Once he cracked the concept, O’Connor realized that he needed a partner to help him turn the idea into a usable product. After a 30-minute meeting with product executive Ryan Litt turned into a three-hour discussion about the problem at hand and potential avenues for progression, the pair decided to quit their jobs and go all-in on developing a fully realized solution. Litt’s experience with startups and project management enabled the duo to create and implement a business plan. By October 2017, they had a fully formed startup and an office space in Buffalo. Dividing up the work and collaborating with key people, O’Connor now handles sales and legal while Litt oversees product and people.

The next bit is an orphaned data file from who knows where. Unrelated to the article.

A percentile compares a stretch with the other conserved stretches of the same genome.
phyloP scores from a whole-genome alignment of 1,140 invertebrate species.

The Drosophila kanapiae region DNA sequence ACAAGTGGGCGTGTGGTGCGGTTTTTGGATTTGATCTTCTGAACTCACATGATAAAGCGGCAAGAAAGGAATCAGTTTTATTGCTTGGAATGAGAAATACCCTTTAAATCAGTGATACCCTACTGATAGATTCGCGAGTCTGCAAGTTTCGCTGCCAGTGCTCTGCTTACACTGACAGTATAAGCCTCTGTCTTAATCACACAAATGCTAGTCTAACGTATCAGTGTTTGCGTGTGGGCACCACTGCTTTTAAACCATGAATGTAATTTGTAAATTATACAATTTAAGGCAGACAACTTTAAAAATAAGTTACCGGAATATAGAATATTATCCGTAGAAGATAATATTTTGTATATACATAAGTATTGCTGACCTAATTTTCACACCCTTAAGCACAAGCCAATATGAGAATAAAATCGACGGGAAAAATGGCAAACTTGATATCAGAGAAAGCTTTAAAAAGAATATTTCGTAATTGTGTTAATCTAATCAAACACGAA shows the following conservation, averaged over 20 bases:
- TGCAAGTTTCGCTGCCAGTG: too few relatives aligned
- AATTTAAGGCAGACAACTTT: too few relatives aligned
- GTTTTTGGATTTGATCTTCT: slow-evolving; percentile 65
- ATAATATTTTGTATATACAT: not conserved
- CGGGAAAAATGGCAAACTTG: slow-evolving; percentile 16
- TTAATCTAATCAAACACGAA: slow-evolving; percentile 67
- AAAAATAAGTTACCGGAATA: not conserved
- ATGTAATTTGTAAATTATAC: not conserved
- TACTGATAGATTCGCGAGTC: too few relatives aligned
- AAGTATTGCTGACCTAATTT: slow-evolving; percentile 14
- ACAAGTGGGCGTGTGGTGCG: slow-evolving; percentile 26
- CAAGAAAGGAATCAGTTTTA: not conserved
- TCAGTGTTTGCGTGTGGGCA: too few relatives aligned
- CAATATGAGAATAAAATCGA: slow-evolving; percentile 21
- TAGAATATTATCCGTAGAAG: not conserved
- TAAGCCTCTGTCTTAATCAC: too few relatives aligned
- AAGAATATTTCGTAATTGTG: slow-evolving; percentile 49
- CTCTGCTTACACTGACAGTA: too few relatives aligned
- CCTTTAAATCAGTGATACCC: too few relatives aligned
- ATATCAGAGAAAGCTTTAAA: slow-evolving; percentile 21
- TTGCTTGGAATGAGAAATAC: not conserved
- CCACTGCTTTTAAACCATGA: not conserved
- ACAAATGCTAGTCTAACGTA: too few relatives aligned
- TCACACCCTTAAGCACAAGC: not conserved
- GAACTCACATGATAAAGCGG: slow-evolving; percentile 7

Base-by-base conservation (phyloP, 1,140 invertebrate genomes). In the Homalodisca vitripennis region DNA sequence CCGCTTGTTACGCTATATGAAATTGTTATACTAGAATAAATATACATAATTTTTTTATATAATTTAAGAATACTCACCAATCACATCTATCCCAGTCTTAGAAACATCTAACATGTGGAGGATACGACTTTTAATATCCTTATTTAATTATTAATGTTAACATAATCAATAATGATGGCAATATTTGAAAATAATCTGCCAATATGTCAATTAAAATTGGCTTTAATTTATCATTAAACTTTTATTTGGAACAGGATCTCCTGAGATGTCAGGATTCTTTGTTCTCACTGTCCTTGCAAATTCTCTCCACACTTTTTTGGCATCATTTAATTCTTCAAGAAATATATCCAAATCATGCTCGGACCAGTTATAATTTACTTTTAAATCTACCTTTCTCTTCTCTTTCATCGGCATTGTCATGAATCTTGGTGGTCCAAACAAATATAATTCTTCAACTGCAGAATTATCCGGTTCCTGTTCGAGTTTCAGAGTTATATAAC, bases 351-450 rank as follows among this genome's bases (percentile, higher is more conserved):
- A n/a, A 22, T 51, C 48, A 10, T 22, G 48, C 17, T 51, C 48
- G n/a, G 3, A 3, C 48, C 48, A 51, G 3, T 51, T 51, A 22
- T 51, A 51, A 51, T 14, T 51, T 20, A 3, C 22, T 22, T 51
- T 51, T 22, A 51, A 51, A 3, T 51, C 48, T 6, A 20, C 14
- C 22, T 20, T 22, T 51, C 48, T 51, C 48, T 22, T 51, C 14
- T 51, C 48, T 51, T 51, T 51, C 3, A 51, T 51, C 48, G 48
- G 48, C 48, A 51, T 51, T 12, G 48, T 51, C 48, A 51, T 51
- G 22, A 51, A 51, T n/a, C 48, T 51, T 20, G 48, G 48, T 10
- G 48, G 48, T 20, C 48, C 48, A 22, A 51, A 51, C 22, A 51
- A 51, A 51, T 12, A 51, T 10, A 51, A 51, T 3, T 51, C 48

Once established, 3AM set about developing its software, which needed to work both from a specialized device and be compatible with smartphone operating systems. The interface also had to be clean and easy to use. Named Florian, the software they created measures inertia and other factors in order to record and transmit a personal “path” of each firefighter through space. A “metaphorical fire hose of communication,” as Litt describes it.
THE FIREFIGHTERS HEALTH SCORE
Using machine learning, the software generates a “health score” for individuals based on how accurate the prediction on their position seems to be. Firefighters with a low health score receive position updates automatically from other firefighters.